The Issues Millennials & Gen Z Are Most Passionate About—& Those They Think Are Getting Worse

As the political landscape changes rapidly, we checked in with Millennials and Gen Z to see what causes they’re passionate about now—and what issues they believe are getting worse in the U.S....

On Tuesday, Millennials and Gen Z celebrated their country—but they’re wary (to put it lightly) about the current state of the nation. There’s no need for us to outline the current turbulent state of politics—everyone with a computer, TV, or Twitter account is well-aware of the tensions and controversies surrounding the White House and Washington. But we can tell you how the political landscape is impacting young consumers. Several months into the new presidency, we decided to check in with Millennials and Gen Z to find out that causes they’re currently passionate about, and which they believe are getting better or worse in the U.S. While our survey found that 75% of 13-34-year-olds in the U.S. say they’re proud to be an American, and 70% consider themselves to be patriotic, there are clear signs that they’re anxious about the direction the country is taking. Only 32% agreed with the statement, “I think America is changing for the better,” while a full 75% agreed with the statement, “I think America is changing for the worse.” That’s a significant number. Millennials were slightly more likely than Gen Z to agree that the country is changing for the worse, at 72% and 76% respectfully. Interestingly, though there were also slight differences between the number who agreed with the statement by region (young consumers in the Midwest were slightly less likely to agree, at 72%, and those in the West were more likely to agree, at 77%) the majority of all regions were on the same page.

In January 2017, we asked 13-34-year-olds to tell us the causes/issues that they’re passionate about. But with the…

 
 

Want to talk to us about the article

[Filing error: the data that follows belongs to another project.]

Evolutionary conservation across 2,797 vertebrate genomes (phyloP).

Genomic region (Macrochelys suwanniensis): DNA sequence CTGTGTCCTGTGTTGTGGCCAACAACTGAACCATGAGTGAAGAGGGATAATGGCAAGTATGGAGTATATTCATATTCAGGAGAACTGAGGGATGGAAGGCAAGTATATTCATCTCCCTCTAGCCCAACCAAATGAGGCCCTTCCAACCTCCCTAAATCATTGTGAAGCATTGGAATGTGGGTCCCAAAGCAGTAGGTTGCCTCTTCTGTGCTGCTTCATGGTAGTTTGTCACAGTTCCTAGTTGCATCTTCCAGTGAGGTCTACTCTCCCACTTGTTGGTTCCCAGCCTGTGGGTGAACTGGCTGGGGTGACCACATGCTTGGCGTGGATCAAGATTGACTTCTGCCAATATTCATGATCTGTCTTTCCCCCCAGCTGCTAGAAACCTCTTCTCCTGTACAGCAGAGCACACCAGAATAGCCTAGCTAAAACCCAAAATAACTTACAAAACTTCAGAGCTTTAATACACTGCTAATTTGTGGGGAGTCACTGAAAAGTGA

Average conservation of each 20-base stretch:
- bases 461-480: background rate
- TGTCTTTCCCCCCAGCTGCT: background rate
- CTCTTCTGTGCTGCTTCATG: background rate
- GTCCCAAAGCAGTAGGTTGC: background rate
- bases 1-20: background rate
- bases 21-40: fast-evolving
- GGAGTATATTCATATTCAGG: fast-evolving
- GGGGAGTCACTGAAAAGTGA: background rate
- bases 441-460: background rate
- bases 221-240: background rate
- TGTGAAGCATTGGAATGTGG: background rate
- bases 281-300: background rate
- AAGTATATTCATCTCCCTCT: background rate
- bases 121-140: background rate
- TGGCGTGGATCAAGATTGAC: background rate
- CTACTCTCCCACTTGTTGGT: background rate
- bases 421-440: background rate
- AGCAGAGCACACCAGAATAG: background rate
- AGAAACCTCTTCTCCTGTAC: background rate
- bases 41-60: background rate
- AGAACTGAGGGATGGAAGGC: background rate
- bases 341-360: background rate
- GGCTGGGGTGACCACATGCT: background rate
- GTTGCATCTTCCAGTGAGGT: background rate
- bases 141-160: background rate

or dive into a custom study?


The Newsfeed

“It[‘s] only about the music for me, nothing else dictates what I listen to, I either like it or I don't.”—Male, 28, WA

A new app is getting teens’ attention as it rises through the ranks of the new social apps to know, even surpassing Houseparty’s popularity—but the catch is it’s “piggyback[ing]” on Snapchat. Polly allows users to create anonymous surveys that they can send on Snapchat (there's that anonymity allure again), meaning many users may not have actually downloaded the Polly app, so they “could slip away if friends stop posting questions.” For now though, the app amassed 20 million users and 100 million answers last month, proving it’s one to keep an eye on. (TechCrunch)

Designers are taking to social media to “shame” the retailers ripping off their work. When Zoila Darton spotted a Forever 21 shirt eerily similar to the one she helped create to benefit Planned Parenthood, she posted a tweet to let the brand know their copycat didn’t go unnoticed—and quickly gained attention from fashion editors and others. This isn’t the first time pieces have been copied by Forever 21, but designers have a hard time taking legal recourse against the powerful company. Instead, social media posts are often their best bet. (NYTimes)

BeautyCon is continuing to take “Sephora and Coachella and smash it into one thing” to appeal to young consumers. At the latest L.A. event, 20,000 beauty fans came to meet their influencer idols and try out the latest makeup trends, surrounded by empowering slogans and messages—true to the brand’s idea that “beauty can be something beyond a concealer culture.” Of course, brands were there “to win over the new generation”—ChapStick Duo offered cotton candy while Rimmel London’s “slayground” gave attendees a chance to set down their makeup and enjoy a jungle gym and swing set.
(The New Yorker)

It turns out saving money might not be cord cutters’ top reason for switching to streaming. Instead, a recent Magid Associates survey found that “the attractions” of SVOD programming (aka their content) is their top reason for making the move, followed by the overall decline of TV-viewing among 18-24-year-olds. Cable companies are trying to reel The Post-TV Gen back in by offering lower-cost cable bundles (so-called “skinny bundles”), but stepping up their shows might be a better first step to reversing the “accelerating” trend of cutting the cord. (TheStreet)

Pokémon is reaching out to a new generation of trainers with its first app for preschool-aged kids. Pokémon Playhouse follows in the wake of the massively successful augmented reality app, Pokémon Go (which was so popular that we put together an entire infographic on it) but won’t be AR-based. Instead, Playhouse will tap into the collectibles trend by featuring favorite characters like Pikachu for kids to collect by completing activities. There will also be puzzles and more in the app’s “interactive park.” (Kidscreen)

“I'm literally listening to music any time it is socially acceptable.”—Female, 28, MN

Sign Up Now

Subscribe for premium access to our content, data, and tools.

Already a subscriber? Sign in.

Upgrade Now

Upgrade for full access to the best marketing tools for understanding the next generation.

View our Client Case Studies